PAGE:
You’ve gotten your business off the ground and you’re actually doing quite well.
Congratulations are certainly in order, for this is no easy feat. You’ve tasted all this success and yet you haven’t even invested in customer relationship management software, also called CRM software.
Right now, you’re managing your customers the good, old-fashioned way. You communicate via phone and email and make notes on who needs following up. Sometimes you even use sticky notes.
Your sales and marketing teams sort of do their own things since they’re not exactly in alignment. If you need analytics, you can produce them yourself, drawing up a report written from scratch. It may take hours, sometimes days, but you get it done nonetheless.
If going without a CRM database has worked for you so far, that’s probably only because you haven’t experienced much growth within your company. Once you start building your customer base, keeping up with each and every customer without a digital system in place will drive you crazy. Your daily tasks will become impossible. You’ll either need to hire on several more staff members or accept that you need CRM for small business.
It’s better you do the latter.
Why Some Companies Think They Can Survive Without CRM
That said, sometimes misinformed companies do truly believe they can go without CRM. There are several reasons they may think like this. Let’s talk about these reasons in more depth now.
The Past Informs the Future
If something you’re doing in business works, then why would you stop doing it? It goes back to the old proverb of “if it isn’t broke, don’t fix it.”
Like we mentioned in the intro, foregoing small business CRM software may have served your company well until this point. You figure you can continue the hot streak at no detriment to your long-term success and bottom line.
That’s unfortunately rarely the case. With time, as a company grows, so too does its customer base. To accommodate more customers, you absolutely need a CRM for small business.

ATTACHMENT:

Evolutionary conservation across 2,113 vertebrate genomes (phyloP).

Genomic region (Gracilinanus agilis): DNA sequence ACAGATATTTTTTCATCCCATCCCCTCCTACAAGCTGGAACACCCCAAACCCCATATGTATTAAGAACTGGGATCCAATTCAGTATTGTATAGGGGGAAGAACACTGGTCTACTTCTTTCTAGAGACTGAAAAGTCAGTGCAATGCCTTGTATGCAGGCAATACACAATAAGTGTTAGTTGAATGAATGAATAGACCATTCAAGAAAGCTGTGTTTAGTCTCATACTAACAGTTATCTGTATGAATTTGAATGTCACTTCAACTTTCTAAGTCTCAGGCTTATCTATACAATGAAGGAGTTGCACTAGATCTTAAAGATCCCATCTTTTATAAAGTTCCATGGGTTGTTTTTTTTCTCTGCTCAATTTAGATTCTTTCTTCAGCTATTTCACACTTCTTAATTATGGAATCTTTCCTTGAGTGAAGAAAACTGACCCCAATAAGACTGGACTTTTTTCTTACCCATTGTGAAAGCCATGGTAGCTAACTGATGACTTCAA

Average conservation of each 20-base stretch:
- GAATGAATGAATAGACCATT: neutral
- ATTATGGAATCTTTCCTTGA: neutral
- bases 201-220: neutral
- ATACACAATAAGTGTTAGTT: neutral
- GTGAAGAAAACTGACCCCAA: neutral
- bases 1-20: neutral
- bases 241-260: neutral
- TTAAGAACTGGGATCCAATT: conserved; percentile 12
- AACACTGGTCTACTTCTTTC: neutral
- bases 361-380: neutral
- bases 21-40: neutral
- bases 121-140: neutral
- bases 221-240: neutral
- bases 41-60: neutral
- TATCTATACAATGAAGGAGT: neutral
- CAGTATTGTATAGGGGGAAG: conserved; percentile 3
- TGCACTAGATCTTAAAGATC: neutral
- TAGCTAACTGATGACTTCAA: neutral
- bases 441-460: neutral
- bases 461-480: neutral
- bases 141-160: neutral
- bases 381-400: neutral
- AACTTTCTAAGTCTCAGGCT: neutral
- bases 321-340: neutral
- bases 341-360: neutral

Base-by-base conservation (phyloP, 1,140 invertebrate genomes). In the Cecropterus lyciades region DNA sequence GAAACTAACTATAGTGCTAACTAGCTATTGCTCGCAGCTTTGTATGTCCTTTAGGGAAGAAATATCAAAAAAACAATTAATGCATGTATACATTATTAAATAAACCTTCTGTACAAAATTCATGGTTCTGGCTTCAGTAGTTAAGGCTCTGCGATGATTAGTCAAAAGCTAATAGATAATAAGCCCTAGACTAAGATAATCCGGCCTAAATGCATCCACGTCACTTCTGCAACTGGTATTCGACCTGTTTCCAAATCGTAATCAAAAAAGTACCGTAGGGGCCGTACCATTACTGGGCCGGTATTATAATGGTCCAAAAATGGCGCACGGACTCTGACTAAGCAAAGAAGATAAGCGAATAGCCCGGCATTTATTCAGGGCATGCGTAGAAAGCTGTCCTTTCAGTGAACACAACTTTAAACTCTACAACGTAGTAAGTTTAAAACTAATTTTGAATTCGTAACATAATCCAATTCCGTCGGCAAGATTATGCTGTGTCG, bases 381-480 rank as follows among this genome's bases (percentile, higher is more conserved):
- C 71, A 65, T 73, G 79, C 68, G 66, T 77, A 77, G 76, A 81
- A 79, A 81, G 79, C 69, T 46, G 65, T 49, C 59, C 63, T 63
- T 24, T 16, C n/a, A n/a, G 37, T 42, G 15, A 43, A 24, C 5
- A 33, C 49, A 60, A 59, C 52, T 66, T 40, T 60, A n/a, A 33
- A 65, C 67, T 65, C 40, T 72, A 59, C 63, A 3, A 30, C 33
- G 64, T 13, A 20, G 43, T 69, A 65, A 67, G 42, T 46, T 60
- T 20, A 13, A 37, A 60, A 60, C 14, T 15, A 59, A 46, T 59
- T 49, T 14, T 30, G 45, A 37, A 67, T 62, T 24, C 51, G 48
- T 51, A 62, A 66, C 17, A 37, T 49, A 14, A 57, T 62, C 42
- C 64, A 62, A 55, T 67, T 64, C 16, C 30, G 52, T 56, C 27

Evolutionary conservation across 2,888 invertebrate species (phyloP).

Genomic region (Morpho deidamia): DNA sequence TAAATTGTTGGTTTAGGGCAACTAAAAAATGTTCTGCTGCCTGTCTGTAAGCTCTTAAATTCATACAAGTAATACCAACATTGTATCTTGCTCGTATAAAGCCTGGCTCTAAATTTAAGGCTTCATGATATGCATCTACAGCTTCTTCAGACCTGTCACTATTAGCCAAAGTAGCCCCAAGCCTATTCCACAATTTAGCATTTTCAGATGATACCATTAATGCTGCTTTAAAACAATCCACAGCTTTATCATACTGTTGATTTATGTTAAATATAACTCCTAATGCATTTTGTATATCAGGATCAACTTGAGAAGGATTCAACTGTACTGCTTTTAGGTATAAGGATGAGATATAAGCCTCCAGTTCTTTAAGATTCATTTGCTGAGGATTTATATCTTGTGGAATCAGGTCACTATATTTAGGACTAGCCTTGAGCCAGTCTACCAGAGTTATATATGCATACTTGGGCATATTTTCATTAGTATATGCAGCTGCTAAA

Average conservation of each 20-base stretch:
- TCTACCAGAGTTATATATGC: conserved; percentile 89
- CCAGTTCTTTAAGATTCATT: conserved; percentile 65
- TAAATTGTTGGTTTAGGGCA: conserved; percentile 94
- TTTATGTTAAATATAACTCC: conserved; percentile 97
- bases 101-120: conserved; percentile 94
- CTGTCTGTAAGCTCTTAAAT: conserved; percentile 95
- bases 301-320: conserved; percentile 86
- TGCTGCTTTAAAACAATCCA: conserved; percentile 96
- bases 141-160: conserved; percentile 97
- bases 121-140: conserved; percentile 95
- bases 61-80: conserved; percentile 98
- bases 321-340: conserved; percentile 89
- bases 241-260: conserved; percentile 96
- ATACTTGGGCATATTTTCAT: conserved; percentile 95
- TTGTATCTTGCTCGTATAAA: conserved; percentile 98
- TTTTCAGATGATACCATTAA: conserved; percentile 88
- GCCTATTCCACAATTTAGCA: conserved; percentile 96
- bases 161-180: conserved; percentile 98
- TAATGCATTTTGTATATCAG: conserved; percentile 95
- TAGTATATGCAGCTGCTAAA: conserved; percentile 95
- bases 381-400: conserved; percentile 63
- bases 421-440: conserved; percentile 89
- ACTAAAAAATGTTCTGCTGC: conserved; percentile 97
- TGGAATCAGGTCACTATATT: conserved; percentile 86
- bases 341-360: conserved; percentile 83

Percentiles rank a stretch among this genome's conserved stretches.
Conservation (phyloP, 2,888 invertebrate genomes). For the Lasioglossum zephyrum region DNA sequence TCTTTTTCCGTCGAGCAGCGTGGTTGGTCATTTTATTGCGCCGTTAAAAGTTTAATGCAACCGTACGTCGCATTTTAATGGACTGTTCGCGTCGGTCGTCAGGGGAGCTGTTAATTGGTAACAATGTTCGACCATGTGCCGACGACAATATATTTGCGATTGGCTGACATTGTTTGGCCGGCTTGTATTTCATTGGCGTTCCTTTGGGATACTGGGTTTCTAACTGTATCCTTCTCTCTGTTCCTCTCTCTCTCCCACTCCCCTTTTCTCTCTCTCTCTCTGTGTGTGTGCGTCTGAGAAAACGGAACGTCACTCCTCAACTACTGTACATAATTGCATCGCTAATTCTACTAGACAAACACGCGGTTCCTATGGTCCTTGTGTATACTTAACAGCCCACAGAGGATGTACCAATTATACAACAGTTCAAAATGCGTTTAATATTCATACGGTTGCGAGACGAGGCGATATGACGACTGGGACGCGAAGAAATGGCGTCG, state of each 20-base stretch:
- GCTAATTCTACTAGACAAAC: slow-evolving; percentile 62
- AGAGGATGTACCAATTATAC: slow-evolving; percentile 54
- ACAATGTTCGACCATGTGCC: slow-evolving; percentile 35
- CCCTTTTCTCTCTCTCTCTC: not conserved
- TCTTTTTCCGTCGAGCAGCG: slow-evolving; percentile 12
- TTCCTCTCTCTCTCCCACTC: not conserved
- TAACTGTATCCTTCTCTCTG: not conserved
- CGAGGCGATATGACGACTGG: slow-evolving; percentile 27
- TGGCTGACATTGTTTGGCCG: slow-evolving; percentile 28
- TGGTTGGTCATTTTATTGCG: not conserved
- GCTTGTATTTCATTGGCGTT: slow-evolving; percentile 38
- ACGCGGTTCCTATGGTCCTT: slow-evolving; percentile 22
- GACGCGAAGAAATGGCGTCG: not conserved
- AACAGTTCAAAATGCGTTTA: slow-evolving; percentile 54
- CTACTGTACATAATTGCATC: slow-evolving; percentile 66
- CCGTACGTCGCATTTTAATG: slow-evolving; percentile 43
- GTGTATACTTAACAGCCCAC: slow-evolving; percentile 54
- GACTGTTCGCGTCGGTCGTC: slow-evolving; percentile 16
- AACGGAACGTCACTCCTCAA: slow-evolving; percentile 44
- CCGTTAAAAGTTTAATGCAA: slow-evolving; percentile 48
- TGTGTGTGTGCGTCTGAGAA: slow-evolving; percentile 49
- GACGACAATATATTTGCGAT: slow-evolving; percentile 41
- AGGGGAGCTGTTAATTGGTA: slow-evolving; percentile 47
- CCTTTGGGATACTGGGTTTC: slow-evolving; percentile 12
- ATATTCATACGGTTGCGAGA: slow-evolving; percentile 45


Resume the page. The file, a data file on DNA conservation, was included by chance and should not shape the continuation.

Going without it can be troublesome in several ways. As we discussed, your company may hire extra staff to deal with these new customers. That’s more money that now goes towards payroll that a small business might not necessarily have to spare.
Doing most customer management work manually also increases the chances of your employees making mistakes. If a customer or potential customer falls through the cracks, they can be lost forever. That means less business for the company. This hurts the bottom line.
They Feel It’s a Waste of Money
As a small business owner, every last cent counts, right? Definitely. You don’t want to spend money unnecessarily. Combined with the point above, if a company’s current system is working, then it ain’t broke and there’s no need to fix it.
The bottom will drop out eventually, and your business will have to scramble to fix its errors. The money you spend to do so could be twice, sometimes thrice the cost of a CRM software subscription in the first place.
They Don’t Understand CRM or How to Use It
Perhaps an employee at your business has tried CRM software before. They had no idea what they were doing and thus deduced the software was useless. In reality, it’s more likely this person failed to take the time to properly learn their CRM.
CRM can have a bit of a learning curve, especially if you’ve never handled similar software before. If a small business owner or employee doesn’t know that, they could think it’s just too hard to use the software and thus skip over it entirely.
They Think It’s Redundant
Another reason your company might not use CRM has to do with redundancy. If you’ve already purchased several other pieces of software, you might think adding CRM is too much. Surely these other tools and software can fill in the gaps, right?
CRM software can create analytics based on the information you feed it, allow employees to share files, do email tracking, provide instant message access to employees, predict sales opportunities, take care of lead gen and lead management, and more.